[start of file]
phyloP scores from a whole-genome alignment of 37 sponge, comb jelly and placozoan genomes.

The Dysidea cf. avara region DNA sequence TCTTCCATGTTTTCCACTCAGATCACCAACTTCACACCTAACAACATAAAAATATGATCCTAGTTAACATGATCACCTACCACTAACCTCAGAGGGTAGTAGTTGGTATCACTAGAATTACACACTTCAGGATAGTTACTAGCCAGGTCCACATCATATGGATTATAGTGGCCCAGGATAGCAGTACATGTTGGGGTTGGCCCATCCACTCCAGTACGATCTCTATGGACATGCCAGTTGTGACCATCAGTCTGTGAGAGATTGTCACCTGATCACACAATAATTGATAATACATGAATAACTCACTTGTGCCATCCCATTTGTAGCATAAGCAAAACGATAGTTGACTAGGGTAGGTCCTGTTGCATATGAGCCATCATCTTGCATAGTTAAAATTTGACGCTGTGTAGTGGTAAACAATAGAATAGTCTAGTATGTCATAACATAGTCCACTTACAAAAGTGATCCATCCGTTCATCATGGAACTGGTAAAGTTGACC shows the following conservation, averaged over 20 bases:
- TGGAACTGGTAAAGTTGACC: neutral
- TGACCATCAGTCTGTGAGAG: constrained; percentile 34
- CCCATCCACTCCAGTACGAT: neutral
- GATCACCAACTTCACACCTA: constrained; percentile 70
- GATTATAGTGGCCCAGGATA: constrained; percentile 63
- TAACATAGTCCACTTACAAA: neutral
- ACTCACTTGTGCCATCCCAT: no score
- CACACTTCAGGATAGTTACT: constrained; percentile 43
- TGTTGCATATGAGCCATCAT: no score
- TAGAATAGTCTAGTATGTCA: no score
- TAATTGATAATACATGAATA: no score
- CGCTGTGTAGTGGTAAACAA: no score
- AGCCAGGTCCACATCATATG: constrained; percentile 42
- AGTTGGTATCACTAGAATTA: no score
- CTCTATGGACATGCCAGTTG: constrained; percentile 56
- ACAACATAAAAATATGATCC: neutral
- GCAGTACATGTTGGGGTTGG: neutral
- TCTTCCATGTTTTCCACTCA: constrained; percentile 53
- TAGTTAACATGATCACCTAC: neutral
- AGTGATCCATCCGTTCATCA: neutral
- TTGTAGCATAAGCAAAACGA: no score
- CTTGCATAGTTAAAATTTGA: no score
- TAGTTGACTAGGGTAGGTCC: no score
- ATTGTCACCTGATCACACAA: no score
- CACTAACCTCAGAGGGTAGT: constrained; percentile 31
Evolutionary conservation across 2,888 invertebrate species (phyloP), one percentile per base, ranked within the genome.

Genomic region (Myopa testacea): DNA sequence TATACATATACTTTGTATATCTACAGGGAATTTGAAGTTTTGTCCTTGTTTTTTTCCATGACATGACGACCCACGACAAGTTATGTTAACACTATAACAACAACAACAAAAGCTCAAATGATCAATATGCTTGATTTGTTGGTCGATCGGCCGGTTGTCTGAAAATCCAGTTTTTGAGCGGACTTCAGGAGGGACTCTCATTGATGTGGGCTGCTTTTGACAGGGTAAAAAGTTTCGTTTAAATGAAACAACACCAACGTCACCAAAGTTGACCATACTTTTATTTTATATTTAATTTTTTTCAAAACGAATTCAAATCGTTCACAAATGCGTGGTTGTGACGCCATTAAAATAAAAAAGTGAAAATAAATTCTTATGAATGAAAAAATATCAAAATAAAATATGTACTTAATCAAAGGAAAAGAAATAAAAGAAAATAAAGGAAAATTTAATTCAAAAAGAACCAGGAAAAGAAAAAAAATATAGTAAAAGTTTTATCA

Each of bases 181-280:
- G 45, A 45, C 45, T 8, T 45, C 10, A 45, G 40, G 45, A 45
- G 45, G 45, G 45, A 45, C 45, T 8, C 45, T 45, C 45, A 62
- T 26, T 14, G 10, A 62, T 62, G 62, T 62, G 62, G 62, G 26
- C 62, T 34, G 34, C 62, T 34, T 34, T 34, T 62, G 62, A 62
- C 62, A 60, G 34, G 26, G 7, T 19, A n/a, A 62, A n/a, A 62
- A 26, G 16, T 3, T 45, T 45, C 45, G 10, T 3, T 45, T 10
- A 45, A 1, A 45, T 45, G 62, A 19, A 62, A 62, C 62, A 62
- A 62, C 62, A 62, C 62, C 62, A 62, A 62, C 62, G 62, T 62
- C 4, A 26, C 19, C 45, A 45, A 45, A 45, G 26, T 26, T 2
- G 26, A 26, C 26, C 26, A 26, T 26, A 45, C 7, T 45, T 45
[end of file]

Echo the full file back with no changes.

phyloP scores from a whole-genome alignment of 37 sponge, comb jelly and placozoan genomes.

The Dysidea cf. avara region DNA sequence TCTTCCATGTTTTCCACTCAGATCACCAACTTCACACCTAACAACATAAAAATATGATCCTAGTTAACATGATCACCTACCACTAACCTCAGAGGGTAGTAGTTGGTATCACTAGAATTACACACTTCAGGATAGTTACTAGCCAGGTCCACATCATATGGATTATAGTGGCCCAGGATAGCAGTACATGTTGGGGTTGGCCCATCCACTCCAGTACGATCTCTATGGACATGCCAGTTGTGACCATCAGTCTGTGAGAGATTGTCACCTGATCACACAATAATTGATAATACATGAATAACTCACTTGTGCCATCCCATTTGTAGCATAAGCAAAACGATAGTTGACTAGGGTAGGTCCTGTTGCATATGAGCCATCATCTTGCATAGTTAAAATTTGACGCTGTGTAGTGGTAAACAATAGAATAGTCTAGTATGTCATAACATAGTCCACTTACAAAAGTGATCCATCCGTTCATCATGGAACTGGTAAAGTTGACC shows the following conservation, averaged over 20 bases:
- TGGAACTGGTAAAGTTGACC: neutral
- TGACCATCAGTCTGTGAGAG: constrained; percentile 34
- CCCATCCACTCCAGTACGAT: neutral
- GATCACCAACTTCACACCTA: constrained; percentile 70
- GATTATAGTGGCCCAGGATA: constrained; percentile 63
- TAACATAGTCCACTTACAAA: neutral
- ACTCACTTGTGCCATCCCAT: no score
- CACACTTCAGGATAGTTACT: constrained; percentile 43
- TGTTGCATATGAGCCATCAT: no score
- TAGAATAGTCTAGTATGTCA: no score
- TAATTGATAATACATGAATA: no score
- CGCTGTGTAGTGGTAAACAA: no score
- AGCCAGGTCCACATCATATG: constrained; percentile 42
- AGTTGGTATCACTAGAATTA: no score
- CTCTATGGACATGCCAGTTG: constrained; percentile 56
- ACAACATAAAAATATGATCC: neutral
- GCAGTACATGTTGGGGTTGG: neutral
- TCTTCCATGTTTTCCACTCA: constrained; percentile 53
- TAGTTAACATGATCACCTAC: neutral
- AGTGATCCATCCGTTCATCA: neutral
- TTGTAGCATAAGCAAAACGA: no score
- CTTGCATAGTTAAAATTTGA: no score
- TAGTTGACTAGGGTAGGTCC: no score
- ATTGTCACCTGATCACACAA: no score
- CACTAACCTCAGAGGGTAGT: constrained; percentile 31
Evolutionary conservation across 2,888 invertebrate species (phyloP), one percentile per base, ranked within the genome.

Genomic region (Myopa testacea): DNA sequence TATACATATACTTTGTATATCTACAGGGAATTTGAAGTTTTGTCCTTGTTTTTTTCCATGACATGACGACCCACGACAAGTTATGTTAACACTATAACAACAACAACAAAAGCTCAAATGATCAATATGCTTGATTTGTTGGTCGATCGGCCGGTTGTCTGAAAATCCAGTTTTTGAGCGGACTTCAGGAGGGACTCTCATTGATGTGGGCTGCTTTTGACAGGGTAAAAAGTTTCGTTTAAATGAAACAACACCAACGTCACCAAAGTTGACCATACTTTTATTTTATATTTAATTTTTTTCAAAACGAATTCAAATCGTTCACAAATGCGTGGTTGTGACGCCATTAAAATAAAAAAGTGAAAATAAATTCTTATGAATGAAAAAATATCAAAATAAAATATGTACTTAATCAAAGGAAAAGAAATAAAAGAAAATAAAGGAAAATTTAATTCAAAAAGAACCAGGAAAAGAAAAAAAATATAGTAAAAGTTTTATCA

Each of bases 181-280:
- G 45, A 45, C 45, T 8, T 45, C 10, A 45, G 40, G 45, A 45
- G 45, G 45, G 45, A 45, C 45, T 8, C 45, T 45, C 45, A 62
- T 26, T 14, G 10, A 62, T 62, G 62, T 62, G 62, G 62, G 26
- C 62, T 34, G 34, C 62, T 34, T 34, T 34, T 62, G 62, A 62
- C 62, A 60, G 34, G 26, G 7, T 19, A n/a, A 62, A n/a, A 62
- A 26, G 16, T 3, T 45, T 45, C 45, G 10, T 3, T 45, T 10
- A 45, A 1, A 45, T 45, G 62, A 19, A 62, A 62, C 62, A 62
- A 62, C 62, A 62, C 62, C 62, A 62, A 62, C 62, G 62, T 62
- C 4, A 26, C 19, C 45, A 45, A 45, A 45, G 26, T 26, T 2
- G 26, A 26, C 26, C 26, A 26, T 26, A 45, C 7, T 45, T 45